Shopping for a new Ford Focus?
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TheCarConnection.com's editors researched Web road tests and stories on the new 2008 Ford Focus to put together this conclusive review. Experts from TheCarConnection.com also drove several different 2008 Focus models, including the coupe and sedan body styles, and offer more insight and details where they help you with your own research. This review also compares the 2008 Ford Focus with other vehicles in its class to give you the best advice even when other reviews present conflicting opinions.
The previous-generation Focus was a little car that was fun to drive. Editors at TheCarConnection.com have recommended the car to many for that reason, along with the fact that the cars were reliable and economical. Those recommendations will likely continue, as the 2008 Ford Focus is an improved automobile.
Ford has simplified the Focus range and now offers only a traditional sedan and two-door coupe; gone are the hatchback and wagon. Trim levels include the bare-bones S, the midline SE, and the well-equipped SES. All models share a more refined 2.0-liter four-cylinder that produces 140 horsepower. Transmission choices include a five-speed manual and four-speed automatic. But these elements are about all that's similar between the 2007 and 2008 models. Curiously, anti-lock brakes are still optional.
At first blush, it's clear that the Ford design team hit the old Focus with a Fusion stick. While the result doesn't look anything like Ford's popular mid-sizer, there is a family resemblance, but the 2008 Ford Focus won't win any beauty contests.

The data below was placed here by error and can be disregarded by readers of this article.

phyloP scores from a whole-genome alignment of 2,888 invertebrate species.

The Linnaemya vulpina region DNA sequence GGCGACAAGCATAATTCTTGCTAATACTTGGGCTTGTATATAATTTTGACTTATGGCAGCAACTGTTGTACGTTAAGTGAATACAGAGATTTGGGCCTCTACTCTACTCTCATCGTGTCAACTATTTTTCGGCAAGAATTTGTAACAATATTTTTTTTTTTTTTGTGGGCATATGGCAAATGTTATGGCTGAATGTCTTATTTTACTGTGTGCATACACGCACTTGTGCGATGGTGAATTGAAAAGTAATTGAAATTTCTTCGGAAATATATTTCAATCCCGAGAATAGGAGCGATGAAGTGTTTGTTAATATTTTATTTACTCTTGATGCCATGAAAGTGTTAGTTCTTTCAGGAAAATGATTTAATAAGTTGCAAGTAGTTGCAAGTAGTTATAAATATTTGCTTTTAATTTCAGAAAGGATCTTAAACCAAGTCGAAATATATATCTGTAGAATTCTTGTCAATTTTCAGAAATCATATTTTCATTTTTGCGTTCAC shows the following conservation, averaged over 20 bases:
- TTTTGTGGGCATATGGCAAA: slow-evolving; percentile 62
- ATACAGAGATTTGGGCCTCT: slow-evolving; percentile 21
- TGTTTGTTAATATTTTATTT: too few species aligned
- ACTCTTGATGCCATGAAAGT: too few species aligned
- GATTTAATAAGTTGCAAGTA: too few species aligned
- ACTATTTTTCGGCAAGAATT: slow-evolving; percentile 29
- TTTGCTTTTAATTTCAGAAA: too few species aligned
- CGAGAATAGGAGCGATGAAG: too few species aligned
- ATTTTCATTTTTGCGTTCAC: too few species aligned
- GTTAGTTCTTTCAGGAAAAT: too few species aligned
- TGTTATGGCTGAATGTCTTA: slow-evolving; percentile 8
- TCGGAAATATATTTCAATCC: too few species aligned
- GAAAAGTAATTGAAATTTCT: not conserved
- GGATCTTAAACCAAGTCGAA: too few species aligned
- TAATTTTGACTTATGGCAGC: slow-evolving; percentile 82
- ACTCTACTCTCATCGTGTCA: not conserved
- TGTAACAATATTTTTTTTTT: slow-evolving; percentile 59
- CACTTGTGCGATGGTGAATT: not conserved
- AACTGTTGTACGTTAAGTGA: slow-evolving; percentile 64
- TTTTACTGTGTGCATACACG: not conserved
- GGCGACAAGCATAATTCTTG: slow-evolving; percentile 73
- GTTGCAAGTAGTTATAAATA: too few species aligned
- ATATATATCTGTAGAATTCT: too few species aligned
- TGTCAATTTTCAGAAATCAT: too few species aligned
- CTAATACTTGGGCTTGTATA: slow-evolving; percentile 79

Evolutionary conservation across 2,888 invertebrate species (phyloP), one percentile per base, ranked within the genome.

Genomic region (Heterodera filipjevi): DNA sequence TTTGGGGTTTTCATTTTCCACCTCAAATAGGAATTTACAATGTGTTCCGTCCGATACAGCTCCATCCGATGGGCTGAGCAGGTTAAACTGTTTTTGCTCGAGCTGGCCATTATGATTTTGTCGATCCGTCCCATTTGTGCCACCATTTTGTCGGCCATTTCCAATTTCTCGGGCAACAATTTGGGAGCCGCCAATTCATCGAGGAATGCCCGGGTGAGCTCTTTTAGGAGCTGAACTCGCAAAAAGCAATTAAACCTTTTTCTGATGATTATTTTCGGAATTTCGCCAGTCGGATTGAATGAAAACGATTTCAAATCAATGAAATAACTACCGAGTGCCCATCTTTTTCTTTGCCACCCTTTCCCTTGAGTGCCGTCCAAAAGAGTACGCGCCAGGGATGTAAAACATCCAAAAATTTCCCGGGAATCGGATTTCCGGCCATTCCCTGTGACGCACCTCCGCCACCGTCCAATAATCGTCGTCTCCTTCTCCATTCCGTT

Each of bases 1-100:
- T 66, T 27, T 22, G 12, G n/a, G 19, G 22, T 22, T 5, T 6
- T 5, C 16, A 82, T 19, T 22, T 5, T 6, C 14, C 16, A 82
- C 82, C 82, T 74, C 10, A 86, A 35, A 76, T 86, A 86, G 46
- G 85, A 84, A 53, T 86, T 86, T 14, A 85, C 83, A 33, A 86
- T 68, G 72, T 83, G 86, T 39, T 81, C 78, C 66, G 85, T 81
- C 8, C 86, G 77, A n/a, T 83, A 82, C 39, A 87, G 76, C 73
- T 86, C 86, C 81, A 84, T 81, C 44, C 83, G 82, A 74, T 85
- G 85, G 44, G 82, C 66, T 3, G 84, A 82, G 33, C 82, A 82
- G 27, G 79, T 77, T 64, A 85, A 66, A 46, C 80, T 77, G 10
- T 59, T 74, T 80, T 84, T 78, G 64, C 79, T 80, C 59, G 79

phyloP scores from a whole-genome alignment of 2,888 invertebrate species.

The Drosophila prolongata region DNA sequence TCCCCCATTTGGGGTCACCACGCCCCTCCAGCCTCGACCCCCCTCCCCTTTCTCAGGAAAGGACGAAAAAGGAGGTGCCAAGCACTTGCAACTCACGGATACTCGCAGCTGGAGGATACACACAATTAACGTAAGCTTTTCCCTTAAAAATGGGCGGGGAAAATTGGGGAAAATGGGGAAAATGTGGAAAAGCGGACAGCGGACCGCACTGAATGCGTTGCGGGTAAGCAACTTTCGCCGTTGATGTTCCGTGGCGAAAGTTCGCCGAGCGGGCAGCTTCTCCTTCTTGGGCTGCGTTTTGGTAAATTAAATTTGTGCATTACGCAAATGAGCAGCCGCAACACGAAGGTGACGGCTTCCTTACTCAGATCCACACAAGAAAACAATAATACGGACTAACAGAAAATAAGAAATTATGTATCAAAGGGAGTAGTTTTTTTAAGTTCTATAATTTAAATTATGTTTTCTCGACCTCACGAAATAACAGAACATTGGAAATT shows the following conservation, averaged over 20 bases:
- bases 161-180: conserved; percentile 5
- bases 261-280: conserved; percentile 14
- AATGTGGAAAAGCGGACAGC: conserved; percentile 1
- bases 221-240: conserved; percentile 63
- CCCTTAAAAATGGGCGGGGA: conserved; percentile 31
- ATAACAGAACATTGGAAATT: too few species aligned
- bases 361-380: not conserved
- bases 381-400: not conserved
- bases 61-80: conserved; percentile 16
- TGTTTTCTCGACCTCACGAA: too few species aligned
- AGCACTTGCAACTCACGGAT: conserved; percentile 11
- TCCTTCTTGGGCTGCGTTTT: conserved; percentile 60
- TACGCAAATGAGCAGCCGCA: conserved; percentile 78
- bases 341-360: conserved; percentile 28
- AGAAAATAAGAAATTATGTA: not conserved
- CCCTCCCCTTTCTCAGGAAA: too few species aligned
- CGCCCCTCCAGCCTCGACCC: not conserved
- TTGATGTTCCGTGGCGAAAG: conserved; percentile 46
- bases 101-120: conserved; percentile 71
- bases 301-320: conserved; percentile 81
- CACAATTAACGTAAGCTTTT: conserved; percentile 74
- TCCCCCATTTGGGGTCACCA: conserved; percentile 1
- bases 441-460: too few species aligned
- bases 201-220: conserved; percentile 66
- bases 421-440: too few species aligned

The car is significantly quieter inside, thanks to more than 100 hours in the wind tunnel. Along with some wind noise, the supercheap feel of the previous Focus interior is a thing of the past. The new look is more substantial and dimensional, as evidenced by such detailing as the sculpted rings surrounding the instrumentation. Safety has also been addressed with the addition of standard side and curtain airbags for those up front. The interior also features Ford SYNC, a voice-activated, hands-free communications and entertainment interface that links the car to all manner of phones, PDAs, MP3 players, and portable storage devices. Developed with Microsoft, this $395 option delivers unparalleled device integration. The Focus is the first vehicle to launch with the system, and it works well, depending on your cell phone and how you store your music on your MP3 player. Using SYNC gets easier over time, as you learn the cadence of specific commands. Teenagers should feel immediately comfortable.
One could argue that this major update was too long in coming. The fact is that in this hypercompetitive market, it's high time Ford did something, and the struggling, cash-strapped automaker has finally done so. It is not all new or the excellent European Focus that so many industry insiders wish Ford would bring across the pond (and perhaps should have), but the new model is a better driver carrying big-name technology.
- Improved overall refinement
- Improved interior design
- Quiet ride
- Available SYNC with voice commands
- New body lacks style
- Less sporty suspension
- No dedicated performance models